And so it ends. Our trip to Austin was fantastic. We did an absurd amount of walking, met some interesting (and some very interesting) people, and got to attend panels hosted by some of our favorite internet personalities.

I realized that I never gave much of an explanation of RTX in my early posts for those who are unfamiliar. RTX is a convention hosted by Rooster Teeth, the makers of Red vs. Blue. My husband has been a fan for years, and introduced me to their work. The convention is primarily focused on their content, though there were other guests as well. We went to a panel hosted by 343 regarding The Master Chief Collection, for example, and got to see Bungie reps playing an early edition of Destiny with fans.

My favorite part of the trip, however, was the first panel we attended:

The RWBY Panel

RWBY was Rooster Teeth’s first anime, and I have to admit, I was a little hesitant at first. I really wanted to like it. It took a couple of episodes, but I got my wish. I’m a sucker for anything fairy tale based, and RWBY draws a lot tales and folk lore. If you like anime, give it a shot. If you don’t like anime, pretend it’s a cartoon made for adults (because it is). The link to the first episode is below. The animation begins a little weak, but it improves as the season continues.

We were lucky to get decent seats at the panel, where they showed the first episode of season 2. I couldn’t have been happier with it. It flowed like a normal TV show, smoothly following the stories of various characters. We were also promised that season two would have 12+ minute episodes, which is an improvement. They varied quite a bit in season 1, and it made it disappointing to stumble on the short ones.

My favorite part was watching the writers and actresses interact, though I’m disappointed to say our pictures weren’t great. I did snap this one later though:

RWBY Monty

This is a picture I took in the Rooster Teeth “Museum,” where they displayed several items from their shows. We went there right after the RWBY panel and saw them putting the gear the actresses had worn (as they cosplayed their own characters) back on display. Still on a RWBY high, I took a picture, thinking to myself that I’d probably regret taking a picture of stuff later, because pictures of stuff are never as good an idea as they seem in the moment.

Until I realized that I’d actually taken a picture of Monty Oum, the creator of RWBY, standing behind the table.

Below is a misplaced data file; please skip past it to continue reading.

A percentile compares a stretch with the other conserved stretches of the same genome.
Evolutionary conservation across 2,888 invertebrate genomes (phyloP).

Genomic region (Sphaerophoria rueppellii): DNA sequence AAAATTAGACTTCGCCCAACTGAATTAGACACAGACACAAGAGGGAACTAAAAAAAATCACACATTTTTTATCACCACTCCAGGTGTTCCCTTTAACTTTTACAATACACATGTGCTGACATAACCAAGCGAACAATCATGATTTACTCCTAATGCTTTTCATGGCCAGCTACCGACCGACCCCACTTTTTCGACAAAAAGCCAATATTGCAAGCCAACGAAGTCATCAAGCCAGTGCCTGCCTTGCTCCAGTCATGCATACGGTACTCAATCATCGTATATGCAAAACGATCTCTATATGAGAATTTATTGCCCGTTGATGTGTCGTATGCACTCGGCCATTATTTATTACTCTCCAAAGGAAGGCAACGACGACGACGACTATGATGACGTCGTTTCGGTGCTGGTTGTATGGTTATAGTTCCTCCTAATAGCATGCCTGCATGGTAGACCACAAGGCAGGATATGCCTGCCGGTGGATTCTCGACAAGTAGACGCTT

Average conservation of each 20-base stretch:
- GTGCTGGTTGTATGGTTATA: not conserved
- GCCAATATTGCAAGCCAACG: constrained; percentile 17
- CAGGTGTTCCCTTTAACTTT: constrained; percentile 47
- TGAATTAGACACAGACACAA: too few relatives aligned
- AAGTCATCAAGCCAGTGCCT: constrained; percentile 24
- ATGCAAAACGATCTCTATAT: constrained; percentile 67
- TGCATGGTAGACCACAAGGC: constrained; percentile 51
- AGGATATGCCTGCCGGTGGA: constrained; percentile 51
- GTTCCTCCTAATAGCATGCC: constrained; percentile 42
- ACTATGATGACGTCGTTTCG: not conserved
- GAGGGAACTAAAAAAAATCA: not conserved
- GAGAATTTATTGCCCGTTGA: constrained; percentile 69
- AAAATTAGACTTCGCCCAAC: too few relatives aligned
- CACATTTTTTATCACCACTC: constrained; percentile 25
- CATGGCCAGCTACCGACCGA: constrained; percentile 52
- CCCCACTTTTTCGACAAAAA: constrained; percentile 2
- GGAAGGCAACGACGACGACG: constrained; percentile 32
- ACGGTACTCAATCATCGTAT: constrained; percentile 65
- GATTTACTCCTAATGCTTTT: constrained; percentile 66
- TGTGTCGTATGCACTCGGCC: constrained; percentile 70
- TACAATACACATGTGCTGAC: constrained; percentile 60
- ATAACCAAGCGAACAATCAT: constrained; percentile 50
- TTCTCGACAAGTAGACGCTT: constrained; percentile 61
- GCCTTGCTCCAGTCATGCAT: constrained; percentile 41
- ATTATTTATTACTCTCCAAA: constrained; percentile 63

The Slow Mo Guys Panel

Besides the 343 panel (which is much more my husband’s area than mine), the other big panel we attended was Slow Mo Guys, which closed the convention on Sunday. If you haven’t heard of these two, their videos are addictive and hilarious. Gavin runs a slow motion camera, and they capture everything from the beautiful to the painful and hilarious, with Dan taking the abuse. I put a link to one of their pretty videos below.

We went to this panel impulsively, and it was the perfect way to close the convention. The panel was far more enjoyable than we expected. Dan was hilarious, walking on stage with a soccer ball taped to his head, “cosplaying himself” from one of their videos. They also showed some videos that they aren’t planning on publishing due to the content – blood, swearing etc. I appreciated that they gave us something new to watch after sitting waiting in line/sitting on ground/in a crowded hall for three hours to see them.



I’d never used StreetPass before this trip, which made watching my map its own entertainment. StreetPass is a Nintendo 3DS feature that allows you to see and play with the “Mii” characters of people you pass who are also using StreetPass. One part of StreetPass tracks where your exchanged Miis originated, filling a map. Since I’d never used it before, I knew that every highlighted location on the map belonged to someone I passed at the convention, and who was also using the system.

(I was too lazy to go through the process of getting a screen shot from the DS, so please forgive the quality of the pictures.)




I passed people from 37 different states, plus people from the UK and Canada. That helped put the 30k attendees into a new perspective for me, especially these are just the people I happened to pass who happened to be carrying around a DS using StreetPass.

Everything Else

I already shared all of the shopping we did, but there was far more to the convention than that. Another big thing was meeting Patrick from Quick Draw the day after we’d attended his panel. I was repeatedly impressed by the gracious behavior of this crowd. They had 30,000 people there going nuts over their work, and I never once saw anything but a polite, if not joyous, response from any of them. We didn’t wait for autographs because we prioritized going to events over signatures, but we were amazed at how many impromptu lines appeared. Some of them would show up on a hall with some guardians and allow lines of fans who wanted selfies and autographs to develop.

As far as Austin goes… It seems like a nice place. I can’t say we did too much exploring, but the part of the city we were in didn’t feel any different from being home. Don’t get me wrong, I didn’t expect to see cowboy hats everywhere or any of that other cliche Texas stuff, but I expected some noticeable cultural differences. I can say that every bar we passed was blasting music mid-day, which certainly isn’t the case here. I’d like to go back and see more of Texas (and Austin) at some point.

Here’s some more of what we saw: